Butterfly Conservatory

Now Open!

Butterflies have long been admired for their beauty and grace, but often fail to receive the appreciation they so earnestly deserve for their role in plant pollination. Pollinators, such as bees, ants, and butterflies, are partly responsible for one out of every three bites of food you eat!

An estimated 87.5% of all flowering plants on the earth need help with pollination—they need pollinators. Pollinators provide pollination services to over 180,000 different plant species and more than 1,200 crops. Without pollination, most crops would simply fail to bear fruit and eventually become extinct—as would the animals that rely on them for sustenance.

Pollinators are vital economically, adding 217 billion dollars to the global economy. In the United States, honeybees alone are responsible for between 1.2 and 5.4 billion dollars in agricultural productivity in the United States. Pollinators support healthy ecosystems that clean the air, stabilize soils, protect from severe weather, and support other wildlife. Tragically, a host of environmental imbalances are decimating many Florida pollinator populations. For example, Florida monarch butterfly populations have dropped an alarming 80% since 2005!

The Monarch butterfly has recently been added to the endangered species list by the International Union for Conservation of Nature. The US Fish and Wildlife placed the imperiled butterfly on the waiting list for Endangered Species Act Protection and will propose listing it in 2024.

Researchers believe that shrinking populations of native milkweed (the monarch’s host plant), due in part to a boost in the use of the herbicide glyphosate (lethal to milkweed), is responsible. Less milkweed means less habitat, and less habitat means less monarch butterflies, an essential food source for birds and mice. These chain effects inevitably undermine the entire ecosystem.


Protecting butterflies requires both conservation and education. Educating individuals about butterfly life cycles, migration patterns, and ecological roles cultivates an appreciation for these animals and encourages people of all walks of life to invest in and protect native butterfly habitats, promoting their survival and ensuring that their crucial role in the ecosystem continues.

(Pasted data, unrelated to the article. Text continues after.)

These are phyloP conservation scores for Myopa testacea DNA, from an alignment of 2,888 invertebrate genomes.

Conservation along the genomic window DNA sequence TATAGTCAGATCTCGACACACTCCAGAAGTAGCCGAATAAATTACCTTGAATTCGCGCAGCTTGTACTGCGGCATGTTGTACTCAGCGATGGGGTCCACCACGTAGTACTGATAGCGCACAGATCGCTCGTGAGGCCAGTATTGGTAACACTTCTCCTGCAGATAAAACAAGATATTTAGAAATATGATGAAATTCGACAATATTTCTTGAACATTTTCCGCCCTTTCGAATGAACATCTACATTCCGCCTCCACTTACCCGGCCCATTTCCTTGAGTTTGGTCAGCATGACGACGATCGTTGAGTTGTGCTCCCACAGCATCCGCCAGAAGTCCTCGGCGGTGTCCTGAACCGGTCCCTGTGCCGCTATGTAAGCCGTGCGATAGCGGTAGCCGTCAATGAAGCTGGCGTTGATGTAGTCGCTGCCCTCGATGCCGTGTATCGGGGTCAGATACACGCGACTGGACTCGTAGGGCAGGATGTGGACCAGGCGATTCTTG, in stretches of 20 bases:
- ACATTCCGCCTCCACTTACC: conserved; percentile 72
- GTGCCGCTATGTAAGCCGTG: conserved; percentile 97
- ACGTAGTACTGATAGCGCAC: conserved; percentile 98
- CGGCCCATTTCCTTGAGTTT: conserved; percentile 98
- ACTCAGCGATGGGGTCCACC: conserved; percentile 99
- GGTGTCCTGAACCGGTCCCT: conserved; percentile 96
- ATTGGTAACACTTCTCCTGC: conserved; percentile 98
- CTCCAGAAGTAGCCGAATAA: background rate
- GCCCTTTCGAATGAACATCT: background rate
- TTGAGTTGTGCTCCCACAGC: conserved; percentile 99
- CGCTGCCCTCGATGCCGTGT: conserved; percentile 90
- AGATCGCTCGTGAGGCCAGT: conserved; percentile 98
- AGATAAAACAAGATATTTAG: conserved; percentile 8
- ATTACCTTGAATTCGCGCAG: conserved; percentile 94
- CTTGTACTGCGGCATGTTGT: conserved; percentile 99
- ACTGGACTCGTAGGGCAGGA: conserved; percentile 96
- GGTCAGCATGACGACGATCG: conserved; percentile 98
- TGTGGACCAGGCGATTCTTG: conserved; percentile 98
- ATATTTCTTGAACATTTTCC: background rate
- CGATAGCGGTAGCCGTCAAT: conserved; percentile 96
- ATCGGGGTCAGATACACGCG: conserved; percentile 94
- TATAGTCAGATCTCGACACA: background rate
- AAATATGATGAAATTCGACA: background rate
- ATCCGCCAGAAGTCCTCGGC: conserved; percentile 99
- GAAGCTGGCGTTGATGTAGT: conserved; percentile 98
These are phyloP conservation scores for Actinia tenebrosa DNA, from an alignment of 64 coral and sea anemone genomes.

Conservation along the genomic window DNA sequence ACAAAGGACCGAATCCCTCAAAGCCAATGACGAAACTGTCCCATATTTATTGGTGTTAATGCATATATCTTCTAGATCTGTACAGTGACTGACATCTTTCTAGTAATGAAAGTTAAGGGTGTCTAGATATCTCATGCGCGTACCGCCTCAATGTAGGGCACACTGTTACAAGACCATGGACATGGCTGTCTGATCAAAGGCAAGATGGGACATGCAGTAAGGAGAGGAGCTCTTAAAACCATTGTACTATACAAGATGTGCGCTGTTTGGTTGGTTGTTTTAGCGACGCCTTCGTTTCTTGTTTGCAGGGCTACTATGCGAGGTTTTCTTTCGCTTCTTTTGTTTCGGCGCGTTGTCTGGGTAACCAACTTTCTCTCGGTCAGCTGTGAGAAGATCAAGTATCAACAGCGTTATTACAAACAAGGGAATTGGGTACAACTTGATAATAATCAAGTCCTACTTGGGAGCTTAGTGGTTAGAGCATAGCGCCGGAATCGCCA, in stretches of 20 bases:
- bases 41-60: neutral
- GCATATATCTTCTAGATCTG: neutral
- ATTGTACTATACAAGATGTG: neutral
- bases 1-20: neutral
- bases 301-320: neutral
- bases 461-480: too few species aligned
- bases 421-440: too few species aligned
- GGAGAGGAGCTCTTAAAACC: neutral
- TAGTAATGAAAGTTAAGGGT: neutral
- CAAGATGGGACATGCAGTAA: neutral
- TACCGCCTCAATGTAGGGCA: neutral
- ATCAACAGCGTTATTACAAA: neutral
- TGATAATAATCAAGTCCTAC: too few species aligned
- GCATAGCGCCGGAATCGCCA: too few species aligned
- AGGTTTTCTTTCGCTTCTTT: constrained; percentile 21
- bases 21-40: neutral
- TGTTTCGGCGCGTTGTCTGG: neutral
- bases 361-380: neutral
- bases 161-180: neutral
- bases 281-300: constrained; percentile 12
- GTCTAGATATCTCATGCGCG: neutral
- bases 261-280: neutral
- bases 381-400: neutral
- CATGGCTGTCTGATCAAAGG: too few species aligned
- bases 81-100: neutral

Flamingo Gardens’ new Butterfly Conservatory is an effective way to offer individuals engaging, fun, and interactive opportunities to learn about these key players in our ecosystem and the inseparable connection between their survival and our own. Housed in a screened pavilion and furnished with native nectar and host plants, the exhibit provides the perfect environment for Florida native butterflies to thrive at all stages of their life cycle while providing visitors an opportunity to discover more about these unique pollinators and their native habitat.

Our Pollinator Repopulation Program allows students to learn about the importance of butterflies as pollinators and the butterfly lifecycle through hands-on, interactive classes in which they can experience all stages of the butterfly lifecycle before releasing the butterflies used in the class. Putting our own teaching into practice, we strive to release nearly 12,000 butterflies from our conservatory every year, with weekly if not daily releases, to help re-establish native butterfly populations throughout the gardens and in the wild.

The Butterfly Conservatory provides a supportive environment for raising Broward County-native butterflies for release, all while education and engaging our guests. The 1,600 square-foot building houses a variety of native hosts and nectar plants, along with rocks for the butterflies to sun themselves, “puddlers” and nectar trays for water and supplemental food, and butterfly “houses” – simple wooden boxes with thin slits that serve as butterfly sleeping quarters. A live display portrays the life cycle of the butterfly.

In keeping with our mission, the Butterfly Conservatory serves to perpetuate and protect native butterfly and plant populations all while educating the public about these vital pollinators and the need to conserve them.

A peek inside our Butterfly Conservatory

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